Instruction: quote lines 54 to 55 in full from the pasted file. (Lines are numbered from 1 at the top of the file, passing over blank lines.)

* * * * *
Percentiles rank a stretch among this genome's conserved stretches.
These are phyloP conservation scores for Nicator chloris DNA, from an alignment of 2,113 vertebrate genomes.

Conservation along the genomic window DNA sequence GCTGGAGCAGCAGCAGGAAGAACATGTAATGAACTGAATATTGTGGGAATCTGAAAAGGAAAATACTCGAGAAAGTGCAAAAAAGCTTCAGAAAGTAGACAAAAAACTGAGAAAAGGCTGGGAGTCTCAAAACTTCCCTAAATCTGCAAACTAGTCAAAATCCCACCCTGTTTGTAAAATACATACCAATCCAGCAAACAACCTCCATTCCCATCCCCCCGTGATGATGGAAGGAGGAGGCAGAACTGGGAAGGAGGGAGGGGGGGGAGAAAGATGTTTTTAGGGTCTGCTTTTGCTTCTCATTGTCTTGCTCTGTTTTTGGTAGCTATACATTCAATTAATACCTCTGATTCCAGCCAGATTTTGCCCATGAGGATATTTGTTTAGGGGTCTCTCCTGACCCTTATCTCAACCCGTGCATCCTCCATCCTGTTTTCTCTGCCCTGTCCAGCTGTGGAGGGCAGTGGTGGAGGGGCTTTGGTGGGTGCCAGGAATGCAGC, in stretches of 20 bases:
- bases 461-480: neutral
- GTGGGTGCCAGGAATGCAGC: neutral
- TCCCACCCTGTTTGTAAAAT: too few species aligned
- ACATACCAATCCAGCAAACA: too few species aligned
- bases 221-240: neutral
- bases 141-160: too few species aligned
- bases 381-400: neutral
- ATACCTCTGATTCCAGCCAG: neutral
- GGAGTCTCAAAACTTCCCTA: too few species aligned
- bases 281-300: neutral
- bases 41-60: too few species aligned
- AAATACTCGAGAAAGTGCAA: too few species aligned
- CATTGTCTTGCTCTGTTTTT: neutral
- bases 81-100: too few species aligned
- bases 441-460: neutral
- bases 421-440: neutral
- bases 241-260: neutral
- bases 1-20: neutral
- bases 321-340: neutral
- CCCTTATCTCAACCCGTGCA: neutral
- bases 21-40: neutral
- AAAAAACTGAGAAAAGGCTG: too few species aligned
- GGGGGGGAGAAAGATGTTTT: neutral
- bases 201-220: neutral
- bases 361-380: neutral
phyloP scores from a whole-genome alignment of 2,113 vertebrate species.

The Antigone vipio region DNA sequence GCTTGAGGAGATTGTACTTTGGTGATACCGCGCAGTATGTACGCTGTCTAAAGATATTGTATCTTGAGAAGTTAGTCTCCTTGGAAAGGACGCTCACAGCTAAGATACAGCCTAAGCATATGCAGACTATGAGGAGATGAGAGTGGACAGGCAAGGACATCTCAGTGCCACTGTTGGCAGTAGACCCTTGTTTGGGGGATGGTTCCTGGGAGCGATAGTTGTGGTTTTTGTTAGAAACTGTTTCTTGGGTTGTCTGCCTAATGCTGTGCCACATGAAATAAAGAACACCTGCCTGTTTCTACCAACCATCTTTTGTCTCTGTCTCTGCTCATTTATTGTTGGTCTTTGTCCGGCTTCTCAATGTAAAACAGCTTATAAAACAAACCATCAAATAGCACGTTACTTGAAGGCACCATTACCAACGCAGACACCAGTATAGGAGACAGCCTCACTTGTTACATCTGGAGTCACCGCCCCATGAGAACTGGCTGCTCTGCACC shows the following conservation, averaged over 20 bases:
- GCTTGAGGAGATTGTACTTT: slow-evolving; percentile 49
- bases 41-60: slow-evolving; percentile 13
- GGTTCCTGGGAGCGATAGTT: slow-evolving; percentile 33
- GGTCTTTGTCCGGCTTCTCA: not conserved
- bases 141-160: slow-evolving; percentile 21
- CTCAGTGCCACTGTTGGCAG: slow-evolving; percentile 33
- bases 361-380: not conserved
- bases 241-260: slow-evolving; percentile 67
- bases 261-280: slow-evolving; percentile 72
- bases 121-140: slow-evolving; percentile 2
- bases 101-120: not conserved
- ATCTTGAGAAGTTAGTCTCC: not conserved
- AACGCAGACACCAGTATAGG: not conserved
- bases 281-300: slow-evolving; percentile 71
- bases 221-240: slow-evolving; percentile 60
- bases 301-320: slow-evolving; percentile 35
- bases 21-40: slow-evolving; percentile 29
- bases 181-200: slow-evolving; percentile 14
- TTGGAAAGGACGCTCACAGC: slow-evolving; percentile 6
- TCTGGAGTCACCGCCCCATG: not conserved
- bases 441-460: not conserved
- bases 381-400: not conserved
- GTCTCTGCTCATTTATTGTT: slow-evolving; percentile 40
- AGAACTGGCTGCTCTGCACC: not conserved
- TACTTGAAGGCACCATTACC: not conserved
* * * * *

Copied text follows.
- AGAACTGGCTGCTCTGCACC: not conserved
- TACTTGAAGGCACCATTACC: not conserved